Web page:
East Anglia: End of ‘no win, no fee’ legal funding will benefit rogue directors, claims R3
- Credit: Archant
Rogue company directors will be the main beneficiaries of Government legal reforms due to take effect next year, according to a leading figure in the eastern region insolvency sector.
Frank Brumby, regional chairman of R3, the trade body for insolvency professionals, says the extension of a drive against “no win, no fee” funding arrangements to insolvency litigation from April 2015 will make it harder to pursue directors of failed companies who have committed fraud or behaved recklessly.
The Government launched a crackdown on “no win, no fee” arragements in response to concerns that they were driving up insurance premiums and leaving organisations such as local authorities and hospitals exposed to high legal costs.
Insolvency-related claims were among three types of case initially excluded, in order to allow time for alternative funding mechanisms to be found, but the exemption for insolvency is due to end next April, despite complaints from R3 and other groups that no workable alternative has been devised.
”From April 2015, insolvency litigation will no longer be exempt from the crackdown on ‘no win, no fee’ legal funding,” said Mr Brumby, a director at Isadore Goldman.
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“Crucially, this type of funding is often the only way that court cases can be pursued to retrieve money from rogue directors that have wrongly taken money out of a failed business.”
R3 cites a study by the University of Wolverhampton, published earlier this year, which found that insolvency practitioners currently pursue up to £300million a year of creditors’ money using no win, no fee funding, with more than £160m being returned as a result.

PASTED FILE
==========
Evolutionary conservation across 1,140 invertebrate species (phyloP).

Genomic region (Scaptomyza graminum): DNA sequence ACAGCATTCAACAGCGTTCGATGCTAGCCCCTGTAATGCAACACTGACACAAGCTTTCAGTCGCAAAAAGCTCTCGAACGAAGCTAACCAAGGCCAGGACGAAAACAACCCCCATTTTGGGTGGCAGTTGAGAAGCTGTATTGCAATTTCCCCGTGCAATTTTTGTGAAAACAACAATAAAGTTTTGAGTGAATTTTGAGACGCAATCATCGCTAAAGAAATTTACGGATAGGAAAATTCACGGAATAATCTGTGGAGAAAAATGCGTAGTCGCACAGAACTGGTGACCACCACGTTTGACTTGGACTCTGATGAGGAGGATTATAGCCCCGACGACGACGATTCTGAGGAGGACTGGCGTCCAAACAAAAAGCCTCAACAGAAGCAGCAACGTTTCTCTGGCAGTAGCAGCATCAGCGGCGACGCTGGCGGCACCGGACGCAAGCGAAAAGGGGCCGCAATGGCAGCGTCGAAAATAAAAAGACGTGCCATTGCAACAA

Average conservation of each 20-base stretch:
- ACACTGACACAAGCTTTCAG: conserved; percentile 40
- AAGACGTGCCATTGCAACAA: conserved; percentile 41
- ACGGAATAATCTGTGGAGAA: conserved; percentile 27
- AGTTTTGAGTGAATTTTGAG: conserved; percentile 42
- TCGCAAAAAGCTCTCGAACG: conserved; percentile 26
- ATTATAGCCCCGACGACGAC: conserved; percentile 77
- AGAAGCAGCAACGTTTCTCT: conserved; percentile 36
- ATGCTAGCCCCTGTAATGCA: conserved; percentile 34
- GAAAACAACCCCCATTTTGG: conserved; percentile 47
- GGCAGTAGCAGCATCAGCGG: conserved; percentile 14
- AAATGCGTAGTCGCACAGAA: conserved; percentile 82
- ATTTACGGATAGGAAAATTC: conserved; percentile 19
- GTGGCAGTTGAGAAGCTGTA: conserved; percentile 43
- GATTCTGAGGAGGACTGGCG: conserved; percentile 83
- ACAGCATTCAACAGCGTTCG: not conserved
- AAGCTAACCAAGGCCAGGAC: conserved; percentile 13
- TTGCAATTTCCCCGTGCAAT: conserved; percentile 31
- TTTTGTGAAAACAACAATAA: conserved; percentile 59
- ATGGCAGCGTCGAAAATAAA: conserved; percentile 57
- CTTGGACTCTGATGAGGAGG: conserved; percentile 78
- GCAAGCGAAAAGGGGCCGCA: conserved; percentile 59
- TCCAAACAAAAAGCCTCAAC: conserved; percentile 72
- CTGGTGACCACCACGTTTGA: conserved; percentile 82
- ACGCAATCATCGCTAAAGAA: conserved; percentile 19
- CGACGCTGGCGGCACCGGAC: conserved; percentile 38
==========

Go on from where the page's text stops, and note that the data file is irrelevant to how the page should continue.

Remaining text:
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It also says the current system encourages directors to settle early to avoid expensive court cases and deters directors from taking money in the first place. However, the University of Wolverhamption report found that 90% of pre-court settlements not have been completed without the threat of creditors recovering the court costs from the director.
“Quite rightly the Government has stressed the importance of cracking down on directors who misbehave, but it’s these directors that will be the big winners from the end of insolvency litigation’s exemption. Creditors, including the taxpayer and small businesses, will be the ones who lose out,” added Mr Brumby.
“Without ‘no win, no fee’ funding, insolvency litigation will become unaffordable for all but the largest creditors. Rogue directors won’t believe their luck.”
Justice Minister Lord Faulks said: “Our changes to no win no fee deals have tackled the soaring costs of court cases which have driven up insurance premiums at a cost to individuals and businesses.
“We delayed bringing the law in for insolvency proceedings to allow the industry time to adjust. We expect firms who use no win no fee agreements to adapt to the new way of working as businesses in other areas have.”